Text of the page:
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How Cayo Santiago's monkey research survived Hurricane Maria

How monkey research survived Hurricane Maria
How monkey research survived Hurricane Maria 06:07

This week, Lesley Stahl and a 60 Minutes team traveled to the island of Cayo Santiago— also known as Monkey Island— just off the coast of Puerto Rico. 

Cayo Santiago is home for about 1,800 Rhesus macaque monkeys, who have been studied by scientists for over 80 years because 94% of their DNA is the same as humans. They live in isolation on the island, a natural laboratory where they live halfway between captivity and the way they would in the wild.

But everything changed for the research and the monkeys when Hurricane Maria tore through Puerto Rico in September of 2017. 

Then-scientific director Angelina Ruiz-Lambides and her team had seen a trajectory for the hurricane that went directly over Cayo and done some preparations in advance, but they still thought it was unlikely that the monkeys would survive the storm. 

"Symbolically, we said goodbye to Cayo," she told Stahl. "We thought the monkeys were going to die."

Ruiz-Lambides, her husband and two children were sheltering in their home on Punta Santiago as Hurricane Maria raged on. About two hours into the storm, her windows were sucked out, and soon the entire second floor of their home was flooded. 

"And we're trying to take water out. And I fall two times, you know, pregnant. It was so stressful for us," she told Stahl.

Monkeys have been living on Cayo Santiago for decades
Monkeys have been living on Cayo Santiago for decades 60 Minutes

Two days after the hurricane had passed, Ruiz-Lambides received a text message from members of the Cayo team: they had booked a helicopter to see what remained of Cayo and the monkeys, and asked if she could go. She agreed.

As she made her way up in the helicopter, Ruiz-Lambides looked out the window and saw the destruction Maria had wrought.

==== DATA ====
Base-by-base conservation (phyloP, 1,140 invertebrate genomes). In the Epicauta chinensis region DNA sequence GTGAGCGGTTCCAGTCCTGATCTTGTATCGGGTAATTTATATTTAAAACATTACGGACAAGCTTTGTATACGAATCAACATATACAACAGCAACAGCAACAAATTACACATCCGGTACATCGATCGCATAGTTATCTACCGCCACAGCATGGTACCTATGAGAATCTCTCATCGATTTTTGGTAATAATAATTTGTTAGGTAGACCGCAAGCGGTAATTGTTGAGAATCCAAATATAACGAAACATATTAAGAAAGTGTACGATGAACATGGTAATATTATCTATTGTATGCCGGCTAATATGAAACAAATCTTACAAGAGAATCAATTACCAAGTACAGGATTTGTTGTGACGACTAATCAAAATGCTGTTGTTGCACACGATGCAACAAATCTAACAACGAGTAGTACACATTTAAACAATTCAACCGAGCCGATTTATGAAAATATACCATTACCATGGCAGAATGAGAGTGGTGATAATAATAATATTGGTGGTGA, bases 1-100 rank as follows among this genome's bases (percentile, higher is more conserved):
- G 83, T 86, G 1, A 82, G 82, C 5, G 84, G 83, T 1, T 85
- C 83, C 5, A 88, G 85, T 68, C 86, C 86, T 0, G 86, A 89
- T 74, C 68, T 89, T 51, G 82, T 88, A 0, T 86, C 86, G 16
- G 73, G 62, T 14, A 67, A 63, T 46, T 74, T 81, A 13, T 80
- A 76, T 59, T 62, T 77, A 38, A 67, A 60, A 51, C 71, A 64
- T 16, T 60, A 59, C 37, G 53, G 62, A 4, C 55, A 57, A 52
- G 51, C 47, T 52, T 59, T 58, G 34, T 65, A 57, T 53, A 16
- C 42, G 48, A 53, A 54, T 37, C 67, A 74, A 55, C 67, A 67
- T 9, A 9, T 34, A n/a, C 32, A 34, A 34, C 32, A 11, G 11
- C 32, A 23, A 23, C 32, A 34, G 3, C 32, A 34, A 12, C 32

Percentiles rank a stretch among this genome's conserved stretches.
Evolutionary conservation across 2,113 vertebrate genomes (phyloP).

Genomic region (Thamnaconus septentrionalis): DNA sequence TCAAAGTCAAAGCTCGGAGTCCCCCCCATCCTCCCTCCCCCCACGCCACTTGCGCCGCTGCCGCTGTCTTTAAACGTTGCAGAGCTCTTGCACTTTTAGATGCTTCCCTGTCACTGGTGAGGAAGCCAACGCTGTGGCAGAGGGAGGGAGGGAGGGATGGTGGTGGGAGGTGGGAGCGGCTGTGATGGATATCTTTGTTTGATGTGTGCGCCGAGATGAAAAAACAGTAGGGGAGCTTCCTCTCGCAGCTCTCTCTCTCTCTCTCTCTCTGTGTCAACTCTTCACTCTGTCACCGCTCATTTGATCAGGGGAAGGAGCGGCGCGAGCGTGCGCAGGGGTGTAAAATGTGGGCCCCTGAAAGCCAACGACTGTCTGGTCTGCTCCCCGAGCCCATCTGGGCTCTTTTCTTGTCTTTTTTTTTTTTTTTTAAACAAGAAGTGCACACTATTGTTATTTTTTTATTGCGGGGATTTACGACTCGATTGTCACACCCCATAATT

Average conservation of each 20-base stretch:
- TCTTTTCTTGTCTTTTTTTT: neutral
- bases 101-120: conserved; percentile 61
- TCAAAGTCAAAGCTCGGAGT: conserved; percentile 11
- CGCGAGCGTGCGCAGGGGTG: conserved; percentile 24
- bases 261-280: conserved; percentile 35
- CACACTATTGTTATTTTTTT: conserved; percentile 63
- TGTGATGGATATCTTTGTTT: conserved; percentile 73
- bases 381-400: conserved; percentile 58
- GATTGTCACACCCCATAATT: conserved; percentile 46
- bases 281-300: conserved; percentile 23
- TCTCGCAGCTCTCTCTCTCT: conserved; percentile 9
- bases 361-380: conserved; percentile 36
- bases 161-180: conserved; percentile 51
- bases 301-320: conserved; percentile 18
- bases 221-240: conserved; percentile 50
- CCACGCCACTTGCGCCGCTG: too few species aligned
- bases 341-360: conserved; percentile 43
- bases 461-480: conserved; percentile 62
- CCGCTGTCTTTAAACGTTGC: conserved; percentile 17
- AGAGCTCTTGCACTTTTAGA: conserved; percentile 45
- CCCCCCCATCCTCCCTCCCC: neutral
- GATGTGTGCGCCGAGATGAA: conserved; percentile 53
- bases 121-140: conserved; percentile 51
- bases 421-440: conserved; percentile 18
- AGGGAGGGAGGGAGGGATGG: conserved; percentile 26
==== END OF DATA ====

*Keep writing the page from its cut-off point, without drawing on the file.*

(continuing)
"It looked like a bomb had dropped on the island," she told Stahl.

Ruiz-Lambides asked the pilot to fly over their offices in Punta Santiago first. She was heartbroken to see that their neighbors' homes had been destroyed. 

As they flew over the next block, she took a chilling photograph of a message written in white paint on the road that would later become an iconic image of the catastrophe.  

"'SOS, we need water and food,'" she translated.

Ruiz-Lambides flew over Cayo Santiago in the helicopter, and her heart sank when she saw the Hurricane's impact on Cayo. The island had lost two-thirds of its vegetation and gone from a lustrous green to a dirty shade of brown, buried in dead branches. 

She couldn't see any monkeys and was starting to lose hope, but then she spotted a group of them running away from the helicopter. 

"There's monkeys. There's still Cayo," she thought in the moment. 

Once the staff was able to return to the island and do a complete census, they found, to their utter amazement, that most of the monkeys of Cayo Santiago had lived. They estimated 50 had died.

How they survived remains a mystery. One theory is that they huddled together on a side of the island that was protected by a cliff. James Higham, an investigator for the Cayo project, believes they began eating more seaweed and algae that was deposited on the beach during the storm. 

Ruiz-Lambides explained to 60 Minutes that luck played a major role in the survival of data and journals from the Cayo project that date back to the 1930s: They had recently moved offices from a beachside location to a former school that could withstand the high-winds and water during the storm. 

"If we would've still been at that house in the beach, we would've lost everything," she explained.

And then there were the biological samples: blood serum and biological samples from all the monkeys living on Cayo Santiago that needed to be kept at specific temperatures using freezers. 

Ruiz-Lambides says the office building of the Primate Center in Punta Santiago had been without power for nine months after the hurricane. But despite that, her dedicated staff was able to keep the freezers running using a system of generators, and backup generators in case those failed. 

"They would come in the middle of the night to inspect the generators," she explained. "And we did not lose a single sample."

Stahl asked Ruiz-Lambides why she didn't leave the island of Puerto Rico after Hurricane Maria, as so many others had after the storm devastated the island.

"I didn't leave because I was needed here," she said. "There's still a lot of work to do here."

The video above was produced and edited by Will Croxton.

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